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A tribute to slain barber Harith Augustus

Was it justified? Why did the police approach him? What could both sides have done differently? There are multiple lingering questions after the video release of an unnamed CPD officer fatally shooting the armed 37-year-old Harith “Snoop” Augustus on July 14. While much commentary and debate will continuously grapple said questions, Augustus’s family and the community must deal with loss in the midst of thousands witnessing Augustus’ viral death.

 

A vigil in honor of Augustus occurred July 18, after days of community unrest in response to the video. A host of Community organizations including the Revolutionary Community Party USA, Inner-City Muslim Action Network (IMAN), Black Youth Project 100 (BYP100), and International Socialist Organization (ISO) all had representatives not only paying their respects but listening to South Shore voices speaking on behalf of their fallen friend.

 

“He’s not here to represent himself, so we have to represent him,” says Adonis Johnson, Augustus’ boss and owner of Sideline Studio, to a crowd of media and observers. “The only way we can represent Snoop is from a respectable standpoint. We want justice, but we want justice in a lot of areas. We don’t want justice just because someone lost their life; we want it because that’s what we need each and every day.”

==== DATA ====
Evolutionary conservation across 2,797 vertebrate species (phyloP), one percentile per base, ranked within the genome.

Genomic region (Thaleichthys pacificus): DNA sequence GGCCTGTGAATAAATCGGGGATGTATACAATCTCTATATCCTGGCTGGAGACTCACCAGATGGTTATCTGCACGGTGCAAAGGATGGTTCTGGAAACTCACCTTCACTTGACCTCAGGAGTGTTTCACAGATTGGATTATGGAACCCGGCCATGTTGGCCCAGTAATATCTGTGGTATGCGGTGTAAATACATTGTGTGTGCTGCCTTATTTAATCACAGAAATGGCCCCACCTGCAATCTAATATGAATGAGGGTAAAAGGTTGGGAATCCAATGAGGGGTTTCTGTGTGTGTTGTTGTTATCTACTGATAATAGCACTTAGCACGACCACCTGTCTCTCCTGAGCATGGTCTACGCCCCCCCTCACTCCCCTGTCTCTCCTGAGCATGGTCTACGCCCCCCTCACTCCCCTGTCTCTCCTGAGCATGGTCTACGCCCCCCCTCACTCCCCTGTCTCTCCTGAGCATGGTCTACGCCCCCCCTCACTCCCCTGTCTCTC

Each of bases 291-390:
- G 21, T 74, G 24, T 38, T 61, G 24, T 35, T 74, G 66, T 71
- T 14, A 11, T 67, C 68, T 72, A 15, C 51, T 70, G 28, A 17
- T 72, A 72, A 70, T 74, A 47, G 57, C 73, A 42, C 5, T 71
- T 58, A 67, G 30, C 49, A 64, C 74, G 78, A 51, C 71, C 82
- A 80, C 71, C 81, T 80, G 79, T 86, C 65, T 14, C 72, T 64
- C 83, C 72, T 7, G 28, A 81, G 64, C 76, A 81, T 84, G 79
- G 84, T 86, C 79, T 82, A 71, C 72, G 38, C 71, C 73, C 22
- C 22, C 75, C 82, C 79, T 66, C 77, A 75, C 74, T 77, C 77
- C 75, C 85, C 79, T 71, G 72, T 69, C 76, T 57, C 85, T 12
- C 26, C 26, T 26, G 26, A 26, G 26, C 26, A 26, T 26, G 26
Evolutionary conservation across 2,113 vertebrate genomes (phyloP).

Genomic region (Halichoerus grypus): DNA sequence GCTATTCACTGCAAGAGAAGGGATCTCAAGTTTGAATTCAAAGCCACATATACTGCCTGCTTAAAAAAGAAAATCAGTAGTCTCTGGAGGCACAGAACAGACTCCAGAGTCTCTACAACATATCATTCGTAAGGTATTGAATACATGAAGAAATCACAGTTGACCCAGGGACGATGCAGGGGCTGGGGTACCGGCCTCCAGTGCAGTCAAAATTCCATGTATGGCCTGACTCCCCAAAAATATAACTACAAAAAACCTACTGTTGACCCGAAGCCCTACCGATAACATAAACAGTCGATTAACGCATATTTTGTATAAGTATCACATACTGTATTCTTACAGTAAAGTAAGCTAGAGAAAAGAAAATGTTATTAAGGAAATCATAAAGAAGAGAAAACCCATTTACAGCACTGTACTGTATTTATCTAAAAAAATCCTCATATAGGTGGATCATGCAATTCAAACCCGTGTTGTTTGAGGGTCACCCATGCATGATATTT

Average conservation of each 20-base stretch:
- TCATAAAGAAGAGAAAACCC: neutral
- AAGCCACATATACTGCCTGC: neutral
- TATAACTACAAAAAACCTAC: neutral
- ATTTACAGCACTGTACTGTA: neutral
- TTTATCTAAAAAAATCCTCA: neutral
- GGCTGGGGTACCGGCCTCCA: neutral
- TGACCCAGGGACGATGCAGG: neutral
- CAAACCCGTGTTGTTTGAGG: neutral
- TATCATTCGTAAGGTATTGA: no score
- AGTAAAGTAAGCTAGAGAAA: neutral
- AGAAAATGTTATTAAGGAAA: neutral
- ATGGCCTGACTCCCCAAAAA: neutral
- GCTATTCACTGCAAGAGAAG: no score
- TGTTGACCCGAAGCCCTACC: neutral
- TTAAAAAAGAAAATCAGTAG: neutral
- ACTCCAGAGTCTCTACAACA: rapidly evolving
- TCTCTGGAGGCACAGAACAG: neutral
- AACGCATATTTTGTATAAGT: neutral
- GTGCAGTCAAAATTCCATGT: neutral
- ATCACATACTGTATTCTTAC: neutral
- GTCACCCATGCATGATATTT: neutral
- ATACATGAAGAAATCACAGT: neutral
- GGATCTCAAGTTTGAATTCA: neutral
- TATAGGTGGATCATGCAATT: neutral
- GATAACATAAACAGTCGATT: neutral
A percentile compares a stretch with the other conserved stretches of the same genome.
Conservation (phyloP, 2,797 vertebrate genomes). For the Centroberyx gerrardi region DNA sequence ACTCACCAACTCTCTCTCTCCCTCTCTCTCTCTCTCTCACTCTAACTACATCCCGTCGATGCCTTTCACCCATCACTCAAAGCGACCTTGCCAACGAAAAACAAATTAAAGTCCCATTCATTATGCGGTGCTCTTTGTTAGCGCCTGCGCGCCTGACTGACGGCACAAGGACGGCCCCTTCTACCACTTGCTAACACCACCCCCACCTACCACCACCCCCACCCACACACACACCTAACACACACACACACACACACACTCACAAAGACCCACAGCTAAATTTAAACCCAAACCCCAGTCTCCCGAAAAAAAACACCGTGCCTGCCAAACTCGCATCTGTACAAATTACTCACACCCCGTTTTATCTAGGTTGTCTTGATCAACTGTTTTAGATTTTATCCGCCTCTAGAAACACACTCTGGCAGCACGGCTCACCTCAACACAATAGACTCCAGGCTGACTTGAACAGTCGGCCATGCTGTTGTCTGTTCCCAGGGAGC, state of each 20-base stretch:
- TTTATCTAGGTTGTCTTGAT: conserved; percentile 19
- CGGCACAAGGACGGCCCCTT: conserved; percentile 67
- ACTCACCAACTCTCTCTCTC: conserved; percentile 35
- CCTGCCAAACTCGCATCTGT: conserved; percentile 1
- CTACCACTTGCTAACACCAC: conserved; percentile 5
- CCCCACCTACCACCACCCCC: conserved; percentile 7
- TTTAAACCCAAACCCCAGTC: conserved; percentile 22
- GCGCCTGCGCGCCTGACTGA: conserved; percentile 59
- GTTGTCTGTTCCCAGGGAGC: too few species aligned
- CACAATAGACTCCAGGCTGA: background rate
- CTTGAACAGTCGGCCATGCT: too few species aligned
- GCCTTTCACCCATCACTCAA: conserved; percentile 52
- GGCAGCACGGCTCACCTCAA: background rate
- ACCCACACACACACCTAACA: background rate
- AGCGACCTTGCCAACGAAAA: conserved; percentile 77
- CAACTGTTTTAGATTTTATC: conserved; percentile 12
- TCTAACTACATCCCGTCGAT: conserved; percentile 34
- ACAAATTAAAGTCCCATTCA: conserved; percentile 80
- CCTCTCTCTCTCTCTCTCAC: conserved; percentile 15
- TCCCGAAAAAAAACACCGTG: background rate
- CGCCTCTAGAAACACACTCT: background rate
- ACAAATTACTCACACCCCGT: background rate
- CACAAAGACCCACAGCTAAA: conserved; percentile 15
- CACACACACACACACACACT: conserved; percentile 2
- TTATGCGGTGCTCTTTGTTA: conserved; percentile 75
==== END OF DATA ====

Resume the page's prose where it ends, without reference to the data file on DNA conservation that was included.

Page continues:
In an effort to encourage, Johnson’s neutral tone focused on a message of self-help and self-accountability. During his speech, he called for more businesses in the neighborhood and spoke parts of his life story hoping to touch others. Careful with his words, he managed to steer clear of placing blame solely on the police or Augustus for the cause of the vigil. In Johnson’s own words, “We all have to do better.”

 

In a brief interview Shamar Hemphill, Senior Organizing Director of IMAN, took it upon himself to “illuminate” Harith Augustus’ backstory. Hemphill calls Augustus a “very beautiful brother” who started carrying a pistol shortly after his workplace was broken into and vandalized.

 

“He wanted to protect the community,” Hemphill declares. “There are a lot of block-gangs in South Shore, especially on 71st. He was really trying to be a watchman and make sure kids are safe. Then, he was approached [by police].”

 

After Adonis Johnson’s speech, a visibly frustrated William Calloway rallied the crowd. “I’m really super-tired of coming to these vigils,” Calloway starts. “In our community, I’ve been to a hundred of these. In the past four or five years, I’ve literally been to a hundred of these.”

 

Calloway’s comments are not an exaggeration. Before Augustus’ death, Calloway supported countless families on Chicago’s South and West sides while they mourned the loss of a loved one. Augustus is the hot topic of today but Calloway remembers marching for Alfontish “NuNu” Cockerham and attending a vigil for Paul O’Neal, two Black young men killed by Chicago Police–both shot in the back.